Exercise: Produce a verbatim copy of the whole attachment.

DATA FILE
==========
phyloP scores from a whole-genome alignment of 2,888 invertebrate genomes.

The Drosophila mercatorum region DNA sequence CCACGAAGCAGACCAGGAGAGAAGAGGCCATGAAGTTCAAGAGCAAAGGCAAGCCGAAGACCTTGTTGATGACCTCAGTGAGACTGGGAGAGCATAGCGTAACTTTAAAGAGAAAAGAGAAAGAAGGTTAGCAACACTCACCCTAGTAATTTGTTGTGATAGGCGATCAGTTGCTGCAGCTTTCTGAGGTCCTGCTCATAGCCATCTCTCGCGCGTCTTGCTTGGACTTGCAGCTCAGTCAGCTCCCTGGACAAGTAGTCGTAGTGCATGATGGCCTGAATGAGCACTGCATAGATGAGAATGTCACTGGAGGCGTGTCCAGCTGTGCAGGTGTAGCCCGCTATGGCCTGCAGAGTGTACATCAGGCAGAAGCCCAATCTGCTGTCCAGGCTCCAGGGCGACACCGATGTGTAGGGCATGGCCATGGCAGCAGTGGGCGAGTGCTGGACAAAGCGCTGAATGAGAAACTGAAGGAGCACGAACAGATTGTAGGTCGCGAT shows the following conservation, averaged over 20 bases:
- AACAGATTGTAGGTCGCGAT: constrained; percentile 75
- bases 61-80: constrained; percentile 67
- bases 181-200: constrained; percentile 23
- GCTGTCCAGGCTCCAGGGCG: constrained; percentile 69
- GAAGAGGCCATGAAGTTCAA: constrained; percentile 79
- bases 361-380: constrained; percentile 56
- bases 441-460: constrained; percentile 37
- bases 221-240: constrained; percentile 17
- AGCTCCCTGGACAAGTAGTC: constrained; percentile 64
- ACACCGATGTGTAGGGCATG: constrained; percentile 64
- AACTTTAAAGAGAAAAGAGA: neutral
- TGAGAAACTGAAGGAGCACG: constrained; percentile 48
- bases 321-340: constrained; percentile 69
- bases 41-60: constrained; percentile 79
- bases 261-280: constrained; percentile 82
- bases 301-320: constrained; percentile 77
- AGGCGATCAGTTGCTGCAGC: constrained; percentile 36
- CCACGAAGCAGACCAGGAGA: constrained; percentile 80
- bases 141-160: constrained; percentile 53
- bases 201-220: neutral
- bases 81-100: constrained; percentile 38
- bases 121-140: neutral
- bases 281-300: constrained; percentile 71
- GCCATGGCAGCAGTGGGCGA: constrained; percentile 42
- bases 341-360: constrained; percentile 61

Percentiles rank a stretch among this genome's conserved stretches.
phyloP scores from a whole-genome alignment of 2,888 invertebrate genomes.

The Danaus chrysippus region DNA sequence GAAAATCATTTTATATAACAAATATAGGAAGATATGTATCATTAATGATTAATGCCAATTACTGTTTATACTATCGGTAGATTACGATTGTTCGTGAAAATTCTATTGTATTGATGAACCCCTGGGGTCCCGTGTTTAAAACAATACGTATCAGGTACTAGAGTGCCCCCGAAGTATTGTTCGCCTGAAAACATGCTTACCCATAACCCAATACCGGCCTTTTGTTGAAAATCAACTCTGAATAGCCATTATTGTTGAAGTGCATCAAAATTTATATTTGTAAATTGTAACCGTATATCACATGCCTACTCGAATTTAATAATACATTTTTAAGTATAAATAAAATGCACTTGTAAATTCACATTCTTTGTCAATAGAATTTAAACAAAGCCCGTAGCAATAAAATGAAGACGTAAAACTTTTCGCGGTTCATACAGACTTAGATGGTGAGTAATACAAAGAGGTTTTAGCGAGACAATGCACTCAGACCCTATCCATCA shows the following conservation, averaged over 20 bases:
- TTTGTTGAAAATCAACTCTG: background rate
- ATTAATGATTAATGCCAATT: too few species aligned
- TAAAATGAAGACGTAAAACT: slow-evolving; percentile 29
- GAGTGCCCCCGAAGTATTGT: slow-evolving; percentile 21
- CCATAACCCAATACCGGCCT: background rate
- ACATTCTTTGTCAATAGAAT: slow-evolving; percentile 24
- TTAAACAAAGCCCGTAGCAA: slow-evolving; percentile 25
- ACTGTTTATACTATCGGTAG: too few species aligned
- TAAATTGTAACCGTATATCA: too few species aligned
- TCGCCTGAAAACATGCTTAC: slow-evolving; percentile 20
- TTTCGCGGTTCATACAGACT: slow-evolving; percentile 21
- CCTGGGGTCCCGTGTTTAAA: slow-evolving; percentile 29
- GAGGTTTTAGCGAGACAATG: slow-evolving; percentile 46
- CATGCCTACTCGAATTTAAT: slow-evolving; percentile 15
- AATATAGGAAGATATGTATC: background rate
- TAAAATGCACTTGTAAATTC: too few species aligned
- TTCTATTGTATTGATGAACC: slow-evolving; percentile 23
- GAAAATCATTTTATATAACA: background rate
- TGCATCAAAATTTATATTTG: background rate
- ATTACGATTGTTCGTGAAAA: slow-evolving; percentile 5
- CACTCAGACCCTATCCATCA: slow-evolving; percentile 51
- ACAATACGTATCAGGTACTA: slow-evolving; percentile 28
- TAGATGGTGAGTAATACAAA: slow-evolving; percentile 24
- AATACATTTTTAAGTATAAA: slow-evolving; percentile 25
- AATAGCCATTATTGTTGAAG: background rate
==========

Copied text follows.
phyloP scores from a whole-genome alignment of 2,888 invertebrate genomes.

The Drosophila mercatorum region DNA sequence CCACGAAGCAGACCAGGAGAGAAGAGGCCATGAAGTTCAAGAGCAAAGGCAAGCCGAAGACCTTGTTGATGACCTCAGTGAGACTGGGAGAGCATAGCGTAACTTTAAAGAGAAAAGAGAAAGAAGGTTAGCAACACTCACCCTAGTAATTTGTTGTGATAGGCGATCAGTTGCTGCAGCTTTCTGAGGTCCTGCTCATAGCCATCTCTCGCGCGTCTTGCTTGGACTTGCAGCTCAGTCAGCTCCCTGGACAAGTAGTCGTAGTGCATGATGGCCTGAATGAGCACTGCATAGATGAGAATGTCACTGGAGGCGTGTCCAGCTGTGCAGGTGTAGCCCGCTATGGCCTGCAGAGTGTACATCAGGCAGAAGCCCAATCTGCTGTCCAGGCTCCAGGGCGACACCGATGTGTAGGGCATGGCCATGGCAGCAGTGGGCGAGTGCTGGACAAAGCGCTGAATGAGAAACTGAAGGAGCACGAACAGATTGTAGGTCGCGAT shows the following conservation, averaged over 20 bases:
- AACAGATTGTAGGTCGCGAT: constrained; percentile 75
- bases 61-80: constrained; percentile 67
- bases 181-200: constrained; percentile 23
- GCTGTCCAGGCTCCAGGGCG: constrained; percentile 69
- GAAGAGGCCATGAAGTTCAA: constrained; percentile 79
- bases 361-380: constrained; percentile 56
- bases 441-460: constrained; percentile 37
- bases 221-240: constrained; percentile 17
- AGCTCCCTGGACAAGTAGTC: constrained; percentile 64
- ACACCGATGTGTAGGGCATG: constrained; percentile 64
- AACTTTAAAGAGAAAAGAGA: neutral
- TGAGAAACTGAAGGAGCACG: constrained; percentile 48
- bases 321-340: constrained; percentile 69
- bases 41-60: constrained; percentile 79
- bases 261-280: constrained; percentile 82
- bases 301-320: constrained; percentile 77
- AGGCGATCAGTTGCTGCAGC: constrained; percentile 36
- CCACGAAGCAGACCAGGAGA: constrained; percentile 80
- bases 141-160: constrained; percentile 53
- bases 201-220: neutral
- bases 81-100: constrained; percentile 38
- bases 121-140: neutral
- bases 281-300: constrained; percentile 71
- GCCATGGCAGCAGTGGGCGA: constrained; percentile 42
- bases 341-360: constrained; percentile 61

Percentiles rank a stretch among this genome's conserved stretches.
phyloP scores from a whole-genome alignment of 2,888 invertebrate genomes.

The Danaus chrysippus region DNA sequence GAAAATCATTTTATATAACAAATATAGGAAGATATGTATCATTAATGATTAATGCCAATTACTGTTTATACTATCGGTAGATTACGATTGTTCGTGAAAATTCTATTGTATTGATGAACCCCTGGGGTCCCGTGTTTAAAACAATACGTATCAGGTACTAGAGTGCCCCCGAAGTATTGTTCGCCTGAAAACATGCTTACCCATAACCCAATACCGGCCTTTTGTTGAAAATCAACTCTGAATAGCCATTATTGTTGAAGTGCATCAAAATTTATATTTGTAAATTGTAACCGTATATCACATGCCTACTCGAATTTAATAATACATTTTTAAGTATAAATAAAATGCACTTGTAAATTCACATTCTTTGTCAATAGAATTTAAACAAAGCCCGTAGCAATAAAATGAAGACGTAAAACTTTTCGCGGTTCATACAGACTTAGATGGTGAGTAATACAAAGAGGTTTTAGCGAGACAATGCACTCAGACCCTATCCATCA shows the following conservation, averaged over 20 bases:
- TTTGTTGAAAATCAACTCTG: background rate
- ATTAATGATTAATGCCAATT: too few species aligned
- TAAAATGAAGACGTAAAACT: slow-evolving; percentile 29
- GAGTGCCCCCGAAGTATTGT: slow-evolving; percentile 21
- CCATAACCCAATACCGGCCT: background rate
- ACATTCTTTGTCAATAGAAT: slow-evolving; percentile 24
- TTAAACAAAGCCCGTAGCAA: slow-evolving; percentile 25
- ACTGTTTATACTATCGGTAG: too few species aligned
- TAAATTGTAACCGTATATCA: too few species aligned
- TCGCCTGAAAACATGCTTAC: slow-evolving; percentile 20
- TTTCGCGGTTCATACAGACT: slow-evolving; percentile 21
- CCTGGGGTCCCGTGTTTAAA: slow-evolving; percentile 29
- GAGGTTTTAGCGAGACAATG: slow-evolving; percentile 46
- CATGCCTACTCGAATTTAAT: slow-evolving; percentile 15
- AATATAGGAAGATATGTATC: background rate
- TAAAATGCACTTGTAAATTC: too few species aligned
- TTCTATTGTATTGATGAACC: slow-evolving; percentile 23
- GAAAATCATTTTATATAACA: background rate
- TGCATCAAAATTTATATTTG: background rate
- ATTACGATTGTTCGTGAAAA: slow-evolving; percentile 5
- CACTCAGACCCTATCCATCA: slow-evolving; percentile 51
- ACAATACGTATCAGGTACTA: slow-evolving; percentile 28
- TAGATGGTGAGTAATACAAA: slow-evolving; percentile 24
- AATACATTTTTAAGTATAAA: slow-evolving; percentile 25
- AATAGCCATTATTGTTGAAG: background rate